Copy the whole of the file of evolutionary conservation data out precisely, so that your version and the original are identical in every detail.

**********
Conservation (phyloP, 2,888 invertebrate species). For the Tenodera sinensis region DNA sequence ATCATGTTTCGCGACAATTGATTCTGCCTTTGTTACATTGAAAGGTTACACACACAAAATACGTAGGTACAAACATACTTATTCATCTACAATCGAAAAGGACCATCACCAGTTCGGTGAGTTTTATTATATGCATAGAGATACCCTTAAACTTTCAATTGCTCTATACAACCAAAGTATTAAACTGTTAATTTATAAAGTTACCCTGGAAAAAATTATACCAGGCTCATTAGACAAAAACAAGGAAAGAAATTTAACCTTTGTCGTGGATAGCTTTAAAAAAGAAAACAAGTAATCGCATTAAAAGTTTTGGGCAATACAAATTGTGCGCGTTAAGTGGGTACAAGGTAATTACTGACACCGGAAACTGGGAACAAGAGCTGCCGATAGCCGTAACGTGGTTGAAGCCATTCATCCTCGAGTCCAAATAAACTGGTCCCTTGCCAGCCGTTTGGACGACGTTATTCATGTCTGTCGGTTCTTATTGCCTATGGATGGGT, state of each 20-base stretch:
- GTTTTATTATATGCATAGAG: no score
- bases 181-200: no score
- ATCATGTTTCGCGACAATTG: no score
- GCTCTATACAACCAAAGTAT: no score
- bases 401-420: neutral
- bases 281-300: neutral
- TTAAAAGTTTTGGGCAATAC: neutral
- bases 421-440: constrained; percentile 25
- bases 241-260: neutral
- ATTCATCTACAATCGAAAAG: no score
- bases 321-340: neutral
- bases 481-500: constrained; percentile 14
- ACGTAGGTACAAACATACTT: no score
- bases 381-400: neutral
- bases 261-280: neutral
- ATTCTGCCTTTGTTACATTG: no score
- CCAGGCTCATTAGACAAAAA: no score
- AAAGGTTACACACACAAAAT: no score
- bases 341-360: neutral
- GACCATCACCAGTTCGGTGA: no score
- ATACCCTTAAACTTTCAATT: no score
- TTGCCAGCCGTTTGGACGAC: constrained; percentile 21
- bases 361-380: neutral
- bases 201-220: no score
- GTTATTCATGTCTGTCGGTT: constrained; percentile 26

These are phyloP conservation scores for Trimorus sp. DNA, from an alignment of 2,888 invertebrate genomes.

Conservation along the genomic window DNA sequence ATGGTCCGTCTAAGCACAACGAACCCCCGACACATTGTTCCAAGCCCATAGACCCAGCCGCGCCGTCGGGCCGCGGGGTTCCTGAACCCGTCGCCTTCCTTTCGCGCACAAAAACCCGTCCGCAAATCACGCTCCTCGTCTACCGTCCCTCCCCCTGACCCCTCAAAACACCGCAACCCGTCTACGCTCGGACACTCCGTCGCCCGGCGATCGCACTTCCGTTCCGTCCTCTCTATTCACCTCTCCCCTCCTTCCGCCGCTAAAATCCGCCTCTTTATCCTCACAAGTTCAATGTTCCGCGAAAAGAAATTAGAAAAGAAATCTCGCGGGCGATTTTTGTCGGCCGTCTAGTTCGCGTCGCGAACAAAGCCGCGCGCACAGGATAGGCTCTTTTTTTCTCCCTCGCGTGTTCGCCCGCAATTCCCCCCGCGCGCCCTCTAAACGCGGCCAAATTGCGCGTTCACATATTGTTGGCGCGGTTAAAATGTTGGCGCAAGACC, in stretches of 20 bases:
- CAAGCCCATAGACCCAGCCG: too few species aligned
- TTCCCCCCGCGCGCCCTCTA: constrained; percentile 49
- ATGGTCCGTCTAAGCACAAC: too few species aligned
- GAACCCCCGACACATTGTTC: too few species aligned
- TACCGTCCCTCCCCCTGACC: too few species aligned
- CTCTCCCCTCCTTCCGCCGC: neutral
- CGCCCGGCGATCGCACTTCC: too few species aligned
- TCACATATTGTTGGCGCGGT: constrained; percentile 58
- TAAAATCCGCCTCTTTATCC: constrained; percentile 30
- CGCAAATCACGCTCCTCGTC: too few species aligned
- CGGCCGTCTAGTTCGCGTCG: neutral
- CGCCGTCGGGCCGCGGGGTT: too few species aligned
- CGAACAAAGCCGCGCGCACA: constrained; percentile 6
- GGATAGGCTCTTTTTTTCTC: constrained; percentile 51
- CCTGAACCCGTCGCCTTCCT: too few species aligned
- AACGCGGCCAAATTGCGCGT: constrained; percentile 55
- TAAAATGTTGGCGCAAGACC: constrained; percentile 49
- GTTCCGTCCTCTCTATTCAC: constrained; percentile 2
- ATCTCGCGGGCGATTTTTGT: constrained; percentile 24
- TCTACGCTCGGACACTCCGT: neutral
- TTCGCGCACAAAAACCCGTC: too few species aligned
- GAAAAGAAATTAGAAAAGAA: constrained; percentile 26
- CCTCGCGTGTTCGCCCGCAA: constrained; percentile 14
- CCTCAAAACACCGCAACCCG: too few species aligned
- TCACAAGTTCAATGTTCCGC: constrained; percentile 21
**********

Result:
Conservation (phyloP, 2,888 invertebrate species). For the Tenodera sinensis region DNA sequence ATCATGTTTCGCGACAATTGATTCTGCCTTTGTTACATTGAAAGGTTACACACACAAAATACGTAGGTACAAACATACTTATTCATCTACAATCGAAAAGGACCATCACCAGTTCGGTGAGTTTTATTATATGCATAGAGATACCCTTAAACTTTCAATTGCTCTATACAACCAAAGTATTAAACTGTTAATTTATAAAGTTACCCTGGAAAAAATTATACCAGGCTCATTAGACAAAAACAAGGAAAGAAATTTAACCTTTGTCGTGGATAGCTTTAAAAAAGAAAACAAGTAATCGCATTAAAAGTTTTGGGCAATACAAATTGTGCGCGTTAAGTGGGTACAAGGTAATTACTGACACCGGAAACTGGGAACAAGAGCTGCCGATAGCCGTAACGTGGTTGAAGCCATTCATCCTCGAGTCCAAATAAACTGGTCCCTTGCCAGCCGTTTGGACGACGTTATTCATGTCTGTCGGTTCTTATTGCCTATGGATGGGT, state of each 20-base stretch:
- GTTTTATTATATGCATAGAG: no score
- bases 181-200: no score
- ATCATGTTTCGCGACAATTG: no score
- GCTCTATACAACCAAAGTAT: no score
- bases 401-420: neutral
- bases 281-300: neutral
- TTAAAAGTTTTGGGCAATAC: neutral
- bases 421-440: constrained; percentile 25
- bases 241-260: neutral
- ATTCATCTACAATCGAAAAG: no score
- bases 321-340: neutral
- bases 481-500: constrained; percentile 14
- ACGTAGGTACAAACATACTT: no score
- bases 381-400: neutral
- bases 261-280: neutral
- ATTCTGCCTTTGTTACATTG: no score
- CCAGGCTCATTAGACAAAAA: no score
- AAAGGTTACACACACAAAAT: no score
- bases 341-360: neutral
- GACCATCACCAGTTCGGTGA: no score
- ATACCCTTAAACTTTCAATT: no score
- TTGCCAGCCGTTTGGACGAC: constrained; percentile 21
- bases 361-380: neutral
- bases 201-220: no score
- GTTATTCATGTCTGTCGGTT: constrained; percentile 26

These are phyloP conservation scores for Trimorus sp. DNA, from an alignment of 2,888 invertebrate genomes.

Conservation along the genomic window DNA sequence ATGGTCCGTCTAAGCACAACGAACCCCCGACACATTGTTCCAAGCCCATAGACCCAGCCGCGCCGTCGGGCCGCGGGGTTCCTGAACCCGTCGCCTTCCTTTCGCGCACAAAAACCCGTCCGCAAATCACGCTCCTCGTCTACCGTCCCTCCCCCTGACCCCTCAAAACACCGCAACCCGTCTACGCTCGGACACTCCGTCGCCCGGCGATCGCACTTCCGTTCCGTCCTCTCTATTCACCTCTCCCCTCCTTCCGCCGCTAAAATCCGCCTCTTTATCCTCACAAGTTCAATGTTCCGCGAAAAGAAATTAGAAAAGAAATCTCGCGGGCGATTTTTGTCGGCCGTCTAGTTCGCGTCGCGAACAAAGCCGCGCGCACAGGATAGGCTCTTTTTTTCTCCCTCGCGTGTTCGCCCGCAATTCCCCCCGCGCGCCCTCTAAACGCGGCCAAATTGCGCGTTCACATATTGTTGGCGCGGTTAAAATGTTGGCGCAAGACC, in stretches of 20 bases:
- CAAGCCCATAGACCCAGCCG: too few species aligned
- TTCCCCCCGCGCGCCCTCTA: constrained; percentile 49
- ATGGTCCGTCTAAGCACAAC: too few species aligned
- GAACCCCCGACACATTGTTC: too few species aligned
- TACCGTCCCTCCCCCTGACC: too few species aligned
- CTCTCCCCTCCTTCCGCCGC: neutral
- CGCCCGGCGATCGCACTTCC: too few species aligned
- TCACATATTGTTGGCGCGGT: constrained; percentile 58
- TAAAATCCGCCTCTTTATCC: constrained; percentile 30
- CGCAAATCACGCTCCTCGTC: too few species aligned
- CGGCCGTCTAGTTCGCGTCG: neutral
- CGCCGTCGGGCCGCGGGGTT: too few species aligned
- CGAACAAAGCCGCGCGCACA: constrained; percentile 6
- GGATAGGCTCTTTTTTTCTC: constrained; percentile 51
- CCTGAACCCGTCGCCTTCCT: too few species aligned
- AACGCGGCCAAATTGCGCGT: constrained; percentile 55
- TAAAATGTTGGCGCAAGACC: constrained; percentile 49
- GTTCCGTCCTCTCTATTCAC: constrained; percentile 2
- ATCTCGCGGGCGATTTTTGT: constrained; percentile 24
- TCTACGCTCGGACACTCCGT: neutral
- TTCGCGCACAAAAACCCGTC: too few species aligned
- GAAAAGAAATTAGAAAAGAA: constrained; percentile 26
- CCTCGCGTGTTCGCCCGCAA: constrained; percentile 14
- CCTCAAAACACCGCAACCCG: too few species aligned
- TCACAAGTTCAATGTTCCGC: constrained; percentile 21